A Critical Window To Align Ml With Climate Change Mitigation
Ph.D. student Priya Donti of Engineering and Public Policy and the Computer Science Department, Assistant Professor Emma Strubell of the Language Technology Institute, and Assistant Professor Lynn Kaack of the Hertie School in Berlin have co-authored a perspective piece in Nature Climate Change outlining a systematic framework for describing the effects of AI on Greenhouse Gas (GHG) emissions. Their article also identifies priorities for impact assessment and scenario analysis, and suggests policy levers for better understanding and shaping the effects of machine learning (ML) on climate change mitigation.
ML is a powerful technology that is rapidly being applied in a number of domains to speed scientific innovation and advance social good. However, in evaluating the impact of ML on GHGs, researchers must also consider the many ways the technology can directly or indirectly contribute to emissions. Donti, Strubell, and Kaack, who received her PhD from EPP and masters in ML at CMU, co-authored this article to unravel this complex web of interactions and provide guidance on how to best align the impacts of ML with climate action.
“What this paper does is give an overview of the different mechanisms through which AI impacts greenhouse gas emissions,” said Donti. “And then it examines the numbers we have and the levers we have to shape that impact on emissions.”
The team’s framework divides the impacts of ML into three categories: computing-related impacts, immediate impacts of applying ML, and system-level impacts.
Computing-related impacts encompass contributions by ML to GHG emissions from its energy usage, the energy’s source, and the materials extracted and processed into hardware. Growth in renewable energy and the rapid transition to large cloud and hyperscale data centers have so far limited the impact of energy usage by ML on GHG emissions to less than .05 percent, based off current estimates—however, given the recent rapid growth in the size of the largest ML models, it is worth noting that these numbers may well change.
Regarding the immediate impacts of applying ML, Donti and Kaack helped co-author a previous paper that outlines how ML can enable or accelerate climate change mitigation and adaptation strategies in different areas such as energy, transportation, and land use. However, this newest publication also examines the potential for ML to accelerate applications in emissions intensive industries, and discusses the difficulties in predicting and measuring the impact of ML on these sources of emissions.
System-level impacts encompass the potential of ML to have broader societal implications on GHG emissions, which are difficult to quantify but may outweigh immediate application impacts. The team lays out several potential pathways this can occur: ML could enable ostensibly GHG reducing changes to technology that inadvertently promote behaviors that increase emissions; it could power developments that increase our dependency on existing technologies to the detriment of newer, potentially low-carbon alternatives; and it could influence broader lifestyle changes (e.g., via targeted advertising) that impact society’s demand for materials and energy.
The framework the authors have created could provide the basis for estimating the emissions impact of ML from a company, product, or policy. However, they note that this requires collection of data on ML’s impacts, as well as an understanding of alternatives to the implementation of ML for comparison. This will require significantly more research and information sharing to not only define the carbon footprint of ML, but to understand its role in relation to trends like digitalization and in systems like climate change modeling and energy modeling.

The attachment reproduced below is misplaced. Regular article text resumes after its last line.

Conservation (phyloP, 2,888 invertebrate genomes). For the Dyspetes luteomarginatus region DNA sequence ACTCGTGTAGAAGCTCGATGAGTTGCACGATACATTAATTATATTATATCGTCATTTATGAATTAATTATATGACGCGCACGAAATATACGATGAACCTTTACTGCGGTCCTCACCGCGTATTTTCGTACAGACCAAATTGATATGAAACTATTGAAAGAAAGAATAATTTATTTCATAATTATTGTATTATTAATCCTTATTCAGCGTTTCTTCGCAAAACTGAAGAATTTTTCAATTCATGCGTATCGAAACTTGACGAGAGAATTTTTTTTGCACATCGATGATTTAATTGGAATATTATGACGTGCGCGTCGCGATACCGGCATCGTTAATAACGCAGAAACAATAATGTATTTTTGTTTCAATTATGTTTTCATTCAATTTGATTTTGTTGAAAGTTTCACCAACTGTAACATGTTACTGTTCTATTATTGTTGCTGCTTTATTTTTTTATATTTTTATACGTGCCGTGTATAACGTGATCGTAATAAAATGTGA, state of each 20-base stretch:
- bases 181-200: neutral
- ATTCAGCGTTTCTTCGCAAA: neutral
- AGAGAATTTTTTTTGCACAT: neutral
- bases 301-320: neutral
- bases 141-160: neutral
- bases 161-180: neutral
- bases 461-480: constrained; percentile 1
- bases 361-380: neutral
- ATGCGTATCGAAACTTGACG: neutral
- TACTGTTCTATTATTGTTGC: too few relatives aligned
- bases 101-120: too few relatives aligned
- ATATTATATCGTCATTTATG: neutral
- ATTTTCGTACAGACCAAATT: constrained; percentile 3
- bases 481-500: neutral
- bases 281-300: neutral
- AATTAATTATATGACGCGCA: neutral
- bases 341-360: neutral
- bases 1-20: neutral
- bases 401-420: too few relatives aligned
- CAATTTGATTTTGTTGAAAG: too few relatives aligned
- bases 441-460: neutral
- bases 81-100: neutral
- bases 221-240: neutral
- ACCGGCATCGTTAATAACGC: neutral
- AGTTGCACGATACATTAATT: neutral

The authors close with their own recommendations for aligning ML with climate change mitigation. Though general climate policy may help drive the development and use of ML for climate change mitigation, they assert that climate change must be a major consideration in innovation and deployment of AI in general, stressing 3 factors in particular:
1) promoting the research, development and deployment of ML applications that are beneficial to the climate
(2) requiring transparency and accountability for those use cases that could increase emissions or otherwise counteract climate change goals, as well as on computational energy use
(3) employing climate-cognizant technology assessment for ML use cases that are not traditionally within the realm of climate policy, but where decisions today may have important implications for future climate impacts.
Regarding information, mandatory measurement and reporting of emissions data, when valuable, would enable ML emissions to be regulated by climate policy and help shape its design. However, with ML expertise often confined to a select group of academics and professionals, there’s a risk that the technology could exacerbate technological, economic, and social inequities. They explore how research, education, funding, and civic engagement initiatives could help ensure a broad group of stakeholders interested in aligning ML with the fight against climate change.
They close by concluding that the future of ML is not set in stone; however, the decisions that will define tomorrow are being made today. The world currently has, as the authors write, “a critical window of opportunity to shape the impacts of ML for decades to come.”
This work was performed in collaboration with researchers at the International Energy Agency in Paris, France, the Mercator Research Institute on Global Commons and Climate Change in Berlin, Germany, and McGill University in Montreal, Canada.